In the wake of library board upheaval, book removal advocates appear emboldened

Saying he’s the “tip of the spear for other dads in Flathead County,” Smith Valley School District board member Jim Riley spoke out in support of the actions some trustees are taking. ImagineIF Library to remove controversial LGBT-themed books from the shelves.

“The purpose of my attendance is to thank and support the efforts of board members who have made distinguishing toxic materials available to children a priority,” Riley said, kicking off a lengthy public comment period during of the July 21 board meeting. . “Having personally reviewed books such as ‘Lawn Boy’ and ‘Gender Queer,’ I am embarrassed for our culture and the direction that has allowed such material to be available in a public setting.”

The two books in question were the subject of substantive challenges brought before the council last fall. ‘Gender Queer’ was first challenged by Carmen Cuthbertson, whose recent appointment to the board sparked a backlash among library supporters – leading to the resignation of trustee Marsha Sultz from her post at the board of directors. In January, trustees voted unanimously to keep “Lawn Boy” in the collection while postponing a decision on “Gender Queer” indefinitely. Both books are part of the library’s adult collection.

Riley said in an email to The Beacon that he understands the board’s previous decisions were based on the policies they had to work with at the time. Several policies governing the collection of materials have been revised in recent months.

“We hope our voices will be heard and that they will respectfully make future decisions based on our input,” Riley said.

During the meeting, fellow community member Tom Finkel took issue with the disputed collection materials, saying they promoted an LGBTQ agenda in a public place.

“I’m very convinced that this whole LGBTQ+ and transgender push that’s been on our nation is a negative thing for kids,” Finkel said. “If you look at the data, the statistics, these children have a higher rate of mental problems. They have a higher problem rate, and that just shouldn’t be prescriptive. And we cannot make it prescriptive by putting this material in the public library.

Cover of the book “Gender Queer”, by Maia Kobabe.

Other members of the community who agreed with Riley and Finkel, offered donations to the library – the first time they had donated to a library for all – to help replace some funds recently lost by the library and its nonprofit fundraising arm, the ImagineIF Library Foundation. Last month, the Foundation was barred from participating in the Great Fish Community Challenge due to recent actions by the trustees. The annual fundraising challenge is 2% of the Library Foundation’s budget.

Several members of the public have questioned the integrity of Adam Tunnel, the Foundation’s executive director, who recently sent out a fundraising email calling the recent actions of trustees and county commissioners “misguided.” , while reiterating the Foundation’s support for ImagineIF.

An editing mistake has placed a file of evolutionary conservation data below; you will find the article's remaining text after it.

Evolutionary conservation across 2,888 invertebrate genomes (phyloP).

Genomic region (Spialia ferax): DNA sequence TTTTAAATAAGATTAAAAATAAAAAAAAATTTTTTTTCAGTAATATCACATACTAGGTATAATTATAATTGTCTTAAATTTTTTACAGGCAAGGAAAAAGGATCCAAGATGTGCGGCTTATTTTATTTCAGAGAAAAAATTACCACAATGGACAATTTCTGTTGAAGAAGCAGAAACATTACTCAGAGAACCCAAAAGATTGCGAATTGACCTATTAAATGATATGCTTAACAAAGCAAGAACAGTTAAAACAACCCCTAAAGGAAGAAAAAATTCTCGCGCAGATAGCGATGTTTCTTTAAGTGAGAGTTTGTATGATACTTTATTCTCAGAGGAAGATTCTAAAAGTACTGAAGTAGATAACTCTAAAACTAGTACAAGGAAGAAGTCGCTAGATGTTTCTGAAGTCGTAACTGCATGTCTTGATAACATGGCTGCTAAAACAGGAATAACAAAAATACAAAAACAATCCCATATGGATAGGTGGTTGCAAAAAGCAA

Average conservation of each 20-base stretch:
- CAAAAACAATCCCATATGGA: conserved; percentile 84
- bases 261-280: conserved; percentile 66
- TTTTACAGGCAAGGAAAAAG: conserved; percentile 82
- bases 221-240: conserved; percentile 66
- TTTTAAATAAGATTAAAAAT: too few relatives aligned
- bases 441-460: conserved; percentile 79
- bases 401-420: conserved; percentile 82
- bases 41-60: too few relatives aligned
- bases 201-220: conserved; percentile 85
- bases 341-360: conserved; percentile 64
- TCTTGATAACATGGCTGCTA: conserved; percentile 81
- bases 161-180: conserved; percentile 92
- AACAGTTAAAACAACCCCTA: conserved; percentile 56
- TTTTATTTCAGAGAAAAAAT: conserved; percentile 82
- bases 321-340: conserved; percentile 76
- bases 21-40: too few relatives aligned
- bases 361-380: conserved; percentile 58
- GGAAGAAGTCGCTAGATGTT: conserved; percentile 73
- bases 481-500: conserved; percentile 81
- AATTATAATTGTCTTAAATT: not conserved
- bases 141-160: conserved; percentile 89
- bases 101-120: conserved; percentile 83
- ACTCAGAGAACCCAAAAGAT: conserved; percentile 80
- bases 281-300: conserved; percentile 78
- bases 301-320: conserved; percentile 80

Riley told The Beacon that he thought Tunnel and the media’s continued highlighting of the loss of funding was “punitive in nature.”

Still, the public comment period highlighted the growing political interest in the county library system. Riley is the founder of the political action committee Liberty or Lose, which supports Montana candidates with conservative values. One of the PAC’s 2022 action items includes electing community members to library boards, city council and law enforcement, and Riley’s wife, Samantha, has declared her intention. to apply for the open director seat vacated by Sultz.

“It’s a value issue, it’s a cultural issue,” said former Kalispell councilman Rod Kuntz, who leads a political advisory group with Riley. “It’s time to turn things around because so many of us haven’t been paying attention…it’s our castle doctrine for our community values.”

Asked about his sudden interest in the library, Riley said he had “been silent for too long during the erosion of our culture here locally”.

“I see us paying more attention to the changes we see in society and being active in protecting our families,” Riley said.

Only one audience member, John Mimnaugh, offered a perspective that went against the objections of the crowd.

“I want all the objectionable material and I want my daughter to have access to all of it,” Mimnaugh said. “Things that piss everyone off? The library should have it all.

Photo by Hunter D’Antuono | flathead beacon

Following public comment, trustees continued a low-key, albeit prolonged, meeting as the four-member board considered budgets, updates from the library’s director and foundation, and a number of library policies. library.

The biggest change in public use of the library came with a revision to Policy 2011-06, Child Safety, where administrators raised the minimum age at which a child can be in the library unattended. of an adult between the ages of nine and 11.

Principal Ashley Cummins said the change was recommended by a staff librarian.

“She just thought that welcoming and encouraging unsupervised kids probably wasn’t in our best interest,” Cummins said. “We can absolutely accommodate them and encourage them to use the library, but we don’t want parents to just drop off their kids.”

James C. Tibbs